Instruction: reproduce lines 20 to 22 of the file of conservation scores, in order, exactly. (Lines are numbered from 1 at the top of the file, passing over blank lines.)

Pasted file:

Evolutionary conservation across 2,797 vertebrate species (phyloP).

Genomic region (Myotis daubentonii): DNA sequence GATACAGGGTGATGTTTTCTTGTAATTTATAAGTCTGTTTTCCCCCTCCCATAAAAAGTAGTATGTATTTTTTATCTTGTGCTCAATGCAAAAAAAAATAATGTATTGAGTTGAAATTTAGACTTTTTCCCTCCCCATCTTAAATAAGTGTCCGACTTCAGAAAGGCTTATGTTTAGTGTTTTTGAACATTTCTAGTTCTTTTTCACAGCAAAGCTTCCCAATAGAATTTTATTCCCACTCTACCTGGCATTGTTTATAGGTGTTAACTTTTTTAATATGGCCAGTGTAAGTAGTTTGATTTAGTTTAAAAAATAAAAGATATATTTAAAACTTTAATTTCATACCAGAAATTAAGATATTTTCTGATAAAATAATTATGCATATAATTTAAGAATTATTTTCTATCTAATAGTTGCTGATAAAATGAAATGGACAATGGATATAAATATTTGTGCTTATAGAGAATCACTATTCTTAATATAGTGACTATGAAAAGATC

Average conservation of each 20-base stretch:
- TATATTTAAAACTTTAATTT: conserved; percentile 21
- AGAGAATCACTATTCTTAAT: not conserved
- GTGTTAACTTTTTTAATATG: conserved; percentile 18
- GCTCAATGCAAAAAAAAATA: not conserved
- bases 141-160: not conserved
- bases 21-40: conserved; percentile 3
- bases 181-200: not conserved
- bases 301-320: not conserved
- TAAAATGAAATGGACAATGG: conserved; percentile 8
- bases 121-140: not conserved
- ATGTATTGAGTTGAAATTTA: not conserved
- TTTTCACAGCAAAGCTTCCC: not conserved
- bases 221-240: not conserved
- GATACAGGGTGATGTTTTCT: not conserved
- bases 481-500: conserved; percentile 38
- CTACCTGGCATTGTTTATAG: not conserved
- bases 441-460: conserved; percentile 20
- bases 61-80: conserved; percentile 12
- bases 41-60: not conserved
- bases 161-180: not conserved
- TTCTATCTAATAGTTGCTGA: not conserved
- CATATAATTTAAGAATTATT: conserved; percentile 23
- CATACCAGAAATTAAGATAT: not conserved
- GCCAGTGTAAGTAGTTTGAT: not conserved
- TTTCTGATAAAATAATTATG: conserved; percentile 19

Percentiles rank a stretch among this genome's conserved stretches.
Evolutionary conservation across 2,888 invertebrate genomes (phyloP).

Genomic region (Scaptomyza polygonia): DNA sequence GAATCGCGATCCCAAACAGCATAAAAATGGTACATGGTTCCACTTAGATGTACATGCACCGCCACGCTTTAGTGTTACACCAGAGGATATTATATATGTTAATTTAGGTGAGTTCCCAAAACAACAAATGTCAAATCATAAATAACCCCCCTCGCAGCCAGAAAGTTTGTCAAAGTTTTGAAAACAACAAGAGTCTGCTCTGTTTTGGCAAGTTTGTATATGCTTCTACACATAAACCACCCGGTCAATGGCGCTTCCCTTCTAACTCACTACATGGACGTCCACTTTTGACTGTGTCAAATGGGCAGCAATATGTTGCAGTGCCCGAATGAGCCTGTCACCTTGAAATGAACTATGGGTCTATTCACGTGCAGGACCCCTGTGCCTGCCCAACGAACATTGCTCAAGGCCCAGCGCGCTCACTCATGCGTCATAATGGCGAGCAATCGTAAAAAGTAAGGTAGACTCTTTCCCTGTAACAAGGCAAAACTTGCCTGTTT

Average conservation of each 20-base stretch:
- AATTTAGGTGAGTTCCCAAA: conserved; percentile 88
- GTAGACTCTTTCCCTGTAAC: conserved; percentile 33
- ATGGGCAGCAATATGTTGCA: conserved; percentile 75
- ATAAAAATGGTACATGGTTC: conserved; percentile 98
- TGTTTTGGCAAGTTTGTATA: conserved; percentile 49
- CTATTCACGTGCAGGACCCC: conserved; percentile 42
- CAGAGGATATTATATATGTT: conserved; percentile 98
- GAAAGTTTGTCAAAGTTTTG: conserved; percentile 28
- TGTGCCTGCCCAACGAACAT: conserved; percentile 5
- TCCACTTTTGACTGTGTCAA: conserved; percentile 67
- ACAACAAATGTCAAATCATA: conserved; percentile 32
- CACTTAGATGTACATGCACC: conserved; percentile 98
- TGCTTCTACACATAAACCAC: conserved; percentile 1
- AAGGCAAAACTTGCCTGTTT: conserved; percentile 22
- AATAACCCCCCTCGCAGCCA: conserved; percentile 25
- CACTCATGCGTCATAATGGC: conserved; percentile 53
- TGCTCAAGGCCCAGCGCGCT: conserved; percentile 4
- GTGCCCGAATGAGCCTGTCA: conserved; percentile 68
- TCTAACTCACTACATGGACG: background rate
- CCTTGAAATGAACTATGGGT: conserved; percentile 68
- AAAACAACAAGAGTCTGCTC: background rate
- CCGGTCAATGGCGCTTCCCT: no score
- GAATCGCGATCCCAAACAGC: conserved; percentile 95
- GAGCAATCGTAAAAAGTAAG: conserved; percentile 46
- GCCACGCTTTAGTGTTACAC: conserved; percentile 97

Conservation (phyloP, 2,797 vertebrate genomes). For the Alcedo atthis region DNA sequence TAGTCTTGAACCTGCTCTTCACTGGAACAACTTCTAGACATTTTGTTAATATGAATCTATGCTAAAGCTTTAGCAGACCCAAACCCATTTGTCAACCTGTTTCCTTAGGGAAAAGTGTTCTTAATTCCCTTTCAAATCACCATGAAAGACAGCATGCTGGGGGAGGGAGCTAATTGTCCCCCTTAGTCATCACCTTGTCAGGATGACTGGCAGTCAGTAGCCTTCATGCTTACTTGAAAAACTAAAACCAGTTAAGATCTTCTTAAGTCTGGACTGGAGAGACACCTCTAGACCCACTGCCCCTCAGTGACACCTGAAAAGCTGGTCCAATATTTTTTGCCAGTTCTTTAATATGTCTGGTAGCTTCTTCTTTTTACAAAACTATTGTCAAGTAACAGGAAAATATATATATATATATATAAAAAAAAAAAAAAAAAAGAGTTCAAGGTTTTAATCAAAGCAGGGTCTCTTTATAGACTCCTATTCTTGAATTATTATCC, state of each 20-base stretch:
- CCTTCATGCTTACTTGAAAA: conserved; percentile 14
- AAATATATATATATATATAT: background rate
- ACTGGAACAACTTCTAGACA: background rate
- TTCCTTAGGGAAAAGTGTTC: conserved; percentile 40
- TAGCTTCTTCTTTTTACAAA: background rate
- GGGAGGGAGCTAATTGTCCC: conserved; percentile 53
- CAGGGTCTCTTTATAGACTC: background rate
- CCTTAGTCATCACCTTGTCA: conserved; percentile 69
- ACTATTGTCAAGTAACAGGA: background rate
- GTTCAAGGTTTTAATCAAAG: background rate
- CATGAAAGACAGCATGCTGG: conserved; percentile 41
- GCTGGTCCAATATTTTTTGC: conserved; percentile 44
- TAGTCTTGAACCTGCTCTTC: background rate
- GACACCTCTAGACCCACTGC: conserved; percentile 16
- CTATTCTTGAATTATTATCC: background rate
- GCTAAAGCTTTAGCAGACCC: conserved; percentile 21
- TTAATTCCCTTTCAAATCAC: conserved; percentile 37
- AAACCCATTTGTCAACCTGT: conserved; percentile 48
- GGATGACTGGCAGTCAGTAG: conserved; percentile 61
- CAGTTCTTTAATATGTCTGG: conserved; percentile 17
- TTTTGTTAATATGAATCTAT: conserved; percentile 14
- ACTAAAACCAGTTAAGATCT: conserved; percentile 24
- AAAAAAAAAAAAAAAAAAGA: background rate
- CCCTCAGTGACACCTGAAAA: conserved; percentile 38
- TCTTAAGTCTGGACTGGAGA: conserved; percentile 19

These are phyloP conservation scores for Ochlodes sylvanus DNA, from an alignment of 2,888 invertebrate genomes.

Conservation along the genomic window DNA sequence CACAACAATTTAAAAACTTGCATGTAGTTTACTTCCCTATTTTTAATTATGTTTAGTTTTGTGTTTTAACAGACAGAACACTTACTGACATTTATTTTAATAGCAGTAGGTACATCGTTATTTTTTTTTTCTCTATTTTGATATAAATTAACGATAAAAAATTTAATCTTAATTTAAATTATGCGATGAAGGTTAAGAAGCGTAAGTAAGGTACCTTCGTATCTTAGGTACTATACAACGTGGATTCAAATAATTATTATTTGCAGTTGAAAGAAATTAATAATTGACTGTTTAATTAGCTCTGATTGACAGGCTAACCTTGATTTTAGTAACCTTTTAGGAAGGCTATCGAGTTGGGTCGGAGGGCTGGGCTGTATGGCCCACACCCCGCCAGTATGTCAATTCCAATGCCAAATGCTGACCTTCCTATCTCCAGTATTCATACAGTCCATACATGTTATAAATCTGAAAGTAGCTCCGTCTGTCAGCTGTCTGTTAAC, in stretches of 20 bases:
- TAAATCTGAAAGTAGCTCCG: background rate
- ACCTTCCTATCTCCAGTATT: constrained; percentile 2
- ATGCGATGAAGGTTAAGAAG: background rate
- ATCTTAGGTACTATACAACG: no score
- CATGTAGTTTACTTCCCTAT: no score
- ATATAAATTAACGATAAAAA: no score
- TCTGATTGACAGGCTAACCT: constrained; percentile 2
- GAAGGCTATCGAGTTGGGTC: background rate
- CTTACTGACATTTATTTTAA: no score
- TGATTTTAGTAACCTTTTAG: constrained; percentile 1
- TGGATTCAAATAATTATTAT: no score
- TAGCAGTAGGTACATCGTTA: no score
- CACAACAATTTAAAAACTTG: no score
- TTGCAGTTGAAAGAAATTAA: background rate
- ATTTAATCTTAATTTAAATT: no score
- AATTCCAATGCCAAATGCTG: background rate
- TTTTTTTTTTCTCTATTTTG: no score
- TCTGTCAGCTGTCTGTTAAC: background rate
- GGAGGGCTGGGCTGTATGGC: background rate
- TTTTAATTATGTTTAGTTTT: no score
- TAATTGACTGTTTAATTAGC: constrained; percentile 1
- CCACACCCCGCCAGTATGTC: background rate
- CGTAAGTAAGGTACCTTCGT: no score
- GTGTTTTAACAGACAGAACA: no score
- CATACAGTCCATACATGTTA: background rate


- bases 441-460: conserved; percentile 20
- bases 61-80: conserved; percentile 12
- bases 41-60: not conserved